In the Anticlaudianus, Nature again is the main character who seeks to make a person who will renew the created order and fulfill the promise of humanity's destiny. This renewal is accomplished with the help of the heavenly virtues of Prudence and Ratio, who ascend into the heavenly spheres on a chariot made of the seven liberal arts, having been guided there by the five senses. Theologia and Fides lead them to God, who creates a perfect soul in His own image through the divine Noys. Nature then uses the elements to create the perfect body, which is bound together with the soul by Concordia, Music, and Arithmetic. After conquering an onslaught of Vices, this person becomes the archetypal human being and the new ruler of the new earth.
In both poems, pagan authors like Plato are vehicles for understanding Christian ideas. In doing this Alan follows Boethius, as well as his predecessor and inspiration Bernard Silvester. Allan's mythic poetry expresses his vision of the cosmos as a way by which the human race can approach divine truth. But our actions require more than reason, and ultimately it is theology and faith that will lead us to wisdom.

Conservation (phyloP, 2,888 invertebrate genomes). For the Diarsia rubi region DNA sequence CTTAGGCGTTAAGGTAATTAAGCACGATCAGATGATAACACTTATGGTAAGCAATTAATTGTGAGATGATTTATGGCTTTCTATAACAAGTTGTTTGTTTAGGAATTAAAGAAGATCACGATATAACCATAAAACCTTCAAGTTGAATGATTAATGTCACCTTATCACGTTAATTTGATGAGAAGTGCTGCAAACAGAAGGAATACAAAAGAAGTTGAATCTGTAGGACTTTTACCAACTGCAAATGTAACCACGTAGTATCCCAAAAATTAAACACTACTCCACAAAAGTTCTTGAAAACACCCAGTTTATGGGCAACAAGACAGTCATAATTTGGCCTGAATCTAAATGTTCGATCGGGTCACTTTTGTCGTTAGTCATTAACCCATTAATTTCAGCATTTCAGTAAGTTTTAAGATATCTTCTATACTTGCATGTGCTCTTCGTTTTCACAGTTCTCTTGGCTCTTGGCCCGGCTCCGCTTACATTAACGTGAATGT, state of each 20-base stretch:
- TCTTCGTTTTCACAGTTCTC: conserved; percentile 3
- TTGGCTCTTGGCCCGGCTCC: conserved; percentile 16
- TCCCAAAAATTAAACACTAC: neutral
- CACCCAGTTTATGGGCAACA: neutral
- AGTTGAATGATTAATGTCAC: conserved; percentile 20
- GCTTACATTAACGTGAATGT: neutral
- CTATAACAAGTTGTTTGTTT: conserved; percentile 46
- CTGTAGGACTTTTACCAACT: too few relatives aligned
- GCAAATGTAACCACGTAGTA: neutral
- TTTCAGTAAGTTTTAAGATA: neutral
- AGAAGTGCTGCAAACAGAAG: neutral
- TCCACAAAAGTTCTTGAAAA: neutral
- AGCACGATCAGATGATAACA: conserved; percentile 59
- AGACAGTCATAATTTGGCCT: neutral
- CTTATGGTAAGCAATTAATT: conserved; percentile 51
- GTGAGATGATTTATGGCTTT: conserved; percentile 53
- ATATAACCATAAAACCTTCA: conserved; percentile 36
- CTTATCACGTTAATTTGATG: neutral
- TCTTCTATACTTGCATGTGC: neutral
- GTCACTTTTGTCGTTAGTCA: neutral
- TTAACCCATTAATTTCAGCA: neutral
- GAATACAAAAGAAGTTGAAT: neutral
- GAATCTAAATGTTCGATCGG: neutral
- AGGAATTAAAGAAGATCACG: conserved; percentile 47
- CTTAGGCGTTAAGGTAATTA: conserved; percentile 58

Bibliography: Most of Alan's works are compiled in Patrologia Latina, ed. j. p. migne [Paris 1878–90] 210. These include Distinctiones dictionum theologicarum (Patrologia Latina 210 685–1012), De sex alis Cherubim (Patrologia Latina 210 269–280), Elucidatio in Canticum Canticorum, (Patrologia Latina 210 51–110), Ars praedicandi (Patrologia Latina 210 111–195), Contra haereticos (Patrologia Latina 210 305–430). Several of Alan's sermons and other smaller works are edited by m. t. d'alverny, Alain de Lille: Textes inédits (Paris 1965). Summa Quoniam homines, ed. p. glorieux, AHDLMA xx: (1954) 113–364. Numerous Questiones disputatae, unedited but see l. thorndike, Isis 51 (1950) 181–185. Theologicae regulae, ed. n. haring, "Magister Alanus de Insulis, Regulae caelestis iuris," AHDLMA XLVIII (1981) 97–226. De Planctu Naturae, ed. n. haring, Studi Medievali ser 3, xix: (1978) 797–879. Anticlaudianus ed. r. bossuat (Paris 1955), trans. j. j. sheridan (Toronto 1973). De virtutibus et vitiis ed. o. lottin in Psychologie et morale aux XIIe et XIIIe siècles VI (Gembloux 1960). Literature. g. raynaud de lage, Alain de Lille, poète du xii siècle (Paris 1951). r. green, "Alan of Lille's Anticlaudianus: Ascenus mentis ad Deum" Annuale medievale 8 (1976) 3–16. a. ciotti, "Alano e Dante." Convivium 28 (1960) 257–88. m. t. d'alverny, "Alain de Lille et la Theologia" in L'homme devant Dieu: Mélanges offerts au Père Henri de Lubac (Paris 1964) 111–28. Also see the extensive introduction in d'Alverny's critical edition of Alan's sermons listed above. p. g. walsh, "Alan of Lille as a Renaissance Figure" in Renaissance and Renewal in Christian History (Oxford 1989). w. wetherbee, Platonism and Poetry in the Twelfth Century (Princeton 1972). g. evans, Alan of Lille: The Frontiers of Theology in the Late Twelfth Century (Cambridge 1983).